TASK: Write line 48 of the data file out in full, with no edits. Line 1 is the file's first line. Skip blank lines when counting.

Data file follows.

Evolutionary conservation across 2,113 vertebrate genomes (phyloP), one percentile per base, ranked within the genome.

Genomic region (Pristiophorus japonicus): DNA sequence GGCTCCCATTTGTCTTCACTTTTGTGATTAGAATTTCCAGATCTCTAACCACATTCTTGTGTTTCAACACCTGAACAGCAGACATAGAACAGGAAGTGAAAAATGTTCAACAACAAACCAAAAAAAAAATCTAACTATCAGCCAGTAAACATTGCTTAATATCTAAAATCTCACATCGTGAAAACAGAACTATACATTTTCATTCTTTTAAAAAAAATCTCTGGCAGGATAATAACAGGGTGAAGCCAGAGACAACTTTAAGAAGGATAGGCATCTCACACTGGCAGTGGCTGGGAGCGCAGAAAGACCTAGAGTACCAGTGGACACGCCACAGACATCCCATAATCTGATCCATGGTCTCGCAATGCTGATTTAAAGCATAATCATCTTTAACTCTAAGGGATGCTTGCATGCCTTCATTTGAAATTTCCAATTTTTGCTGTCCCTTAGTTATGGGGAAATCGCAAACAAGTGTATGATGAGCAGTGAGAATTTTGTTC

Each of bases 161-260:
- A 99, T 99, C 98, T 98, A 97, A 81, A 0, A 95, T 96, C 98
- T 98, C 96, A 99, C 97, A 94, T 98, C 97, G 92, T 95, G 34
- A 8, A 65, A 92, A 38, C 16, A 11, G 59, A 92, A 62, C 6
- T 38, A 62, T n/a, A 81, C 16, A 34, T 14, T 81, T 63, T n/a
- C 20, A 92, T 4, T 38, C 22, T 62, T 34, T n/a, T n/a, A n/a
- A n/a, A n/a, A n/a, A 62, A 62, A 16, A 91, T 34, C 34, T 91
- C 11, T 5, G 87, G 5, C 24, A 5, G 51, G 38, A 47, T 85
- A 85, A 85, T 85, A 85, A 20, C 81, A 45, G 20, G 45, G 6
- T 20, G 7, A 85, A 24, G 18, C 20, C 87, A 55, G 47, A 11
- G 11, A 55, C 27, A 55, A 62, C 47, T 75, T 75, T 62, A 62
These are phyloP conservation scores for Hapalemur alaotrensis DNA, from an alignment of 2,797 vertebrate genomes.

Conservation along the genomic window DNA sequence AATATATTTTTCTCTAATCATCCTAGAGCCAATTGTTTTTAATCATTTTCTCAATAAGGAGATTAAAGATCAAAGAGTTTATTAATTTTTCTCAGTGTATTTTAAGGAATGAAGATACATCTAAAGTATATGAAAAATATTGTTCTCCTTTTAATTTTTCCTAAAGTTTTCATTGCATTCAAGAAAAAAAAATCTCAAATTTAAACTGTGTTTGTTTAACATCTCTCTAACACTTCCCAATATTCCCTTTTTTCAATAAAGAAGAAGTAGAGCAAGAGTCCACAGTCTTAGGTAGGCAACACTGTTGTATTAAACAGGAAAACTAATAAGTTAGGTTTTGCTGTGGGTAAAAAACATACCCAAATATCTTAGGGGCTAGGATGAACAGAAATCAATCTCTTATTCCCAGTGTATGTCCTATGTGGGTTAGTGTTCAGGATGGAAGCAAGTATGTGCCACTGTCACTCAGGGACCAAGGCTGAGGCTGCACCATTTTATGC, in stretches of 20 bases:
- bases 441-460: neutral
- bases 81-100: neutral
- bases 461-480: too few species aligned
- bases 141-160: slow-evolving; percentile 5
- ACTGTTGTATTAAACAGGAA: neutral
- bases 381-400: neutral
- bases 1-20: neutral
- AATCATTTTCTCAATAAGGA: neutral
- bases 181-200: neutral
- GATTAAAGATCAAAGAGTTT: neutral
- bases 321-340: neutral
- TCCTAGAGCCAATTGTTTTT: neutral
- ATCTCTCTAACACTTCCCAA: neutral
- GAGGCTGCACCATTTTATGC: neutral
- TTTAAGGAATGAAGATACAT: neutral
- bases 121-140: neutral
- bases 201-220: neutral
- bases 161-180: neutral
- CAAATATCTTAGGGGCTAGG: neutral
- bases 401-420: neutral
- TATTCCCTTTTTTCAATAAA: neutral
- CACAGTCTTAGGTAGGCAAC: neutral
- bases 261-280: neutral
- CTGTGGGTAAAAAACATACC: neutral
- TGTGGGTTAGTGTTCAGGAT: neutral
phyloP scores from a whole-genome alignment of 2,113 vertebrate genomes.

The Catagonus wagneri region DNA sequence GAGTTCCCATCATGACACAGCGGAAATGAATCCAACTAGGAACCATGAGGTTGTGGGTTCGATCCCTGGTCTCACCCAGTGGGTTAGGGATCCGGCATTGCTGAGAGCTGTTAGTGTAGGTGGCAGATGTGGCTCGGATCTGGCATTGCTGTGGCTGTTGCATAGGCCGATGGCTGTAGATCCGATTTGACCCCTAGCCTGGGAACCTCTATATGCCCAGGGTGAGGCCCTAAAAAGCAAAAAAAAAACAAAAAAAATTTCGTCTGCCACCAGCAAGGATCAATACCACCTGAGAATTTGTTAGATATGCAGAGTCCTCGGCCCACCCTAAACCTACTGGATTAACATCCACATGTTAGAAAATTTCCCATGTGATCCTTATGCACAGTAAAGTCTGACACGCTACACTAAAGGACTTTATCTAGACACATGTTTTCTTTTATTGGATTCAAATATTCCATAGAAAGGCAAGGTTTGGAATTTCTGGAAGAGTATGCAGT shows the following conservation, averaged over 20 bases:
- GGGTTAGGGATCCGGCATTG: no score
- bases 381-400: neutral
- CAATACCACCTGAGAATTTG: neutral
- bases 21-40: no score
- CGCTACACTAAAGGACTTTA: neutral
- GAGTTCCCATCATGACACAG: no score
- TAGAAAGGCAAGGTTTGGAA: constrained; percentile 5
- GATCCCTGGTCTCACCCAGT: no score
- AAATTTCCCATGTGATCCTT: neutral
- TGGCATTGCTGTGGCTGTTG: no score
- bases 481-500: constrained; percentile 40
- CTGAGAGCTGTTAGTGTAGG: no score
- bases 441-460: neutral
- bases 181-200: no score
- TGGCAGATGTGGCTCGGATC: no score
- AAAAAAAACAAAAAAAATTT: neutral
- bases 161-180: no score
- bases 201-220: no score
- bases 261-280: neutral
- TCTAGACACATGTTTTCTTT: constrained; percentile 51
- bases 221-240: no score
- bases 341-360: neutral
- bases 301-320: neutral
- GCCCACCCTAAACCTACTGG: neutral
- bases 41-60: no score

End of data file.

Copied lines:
- GAGTTCCCATCATGACACAG: no score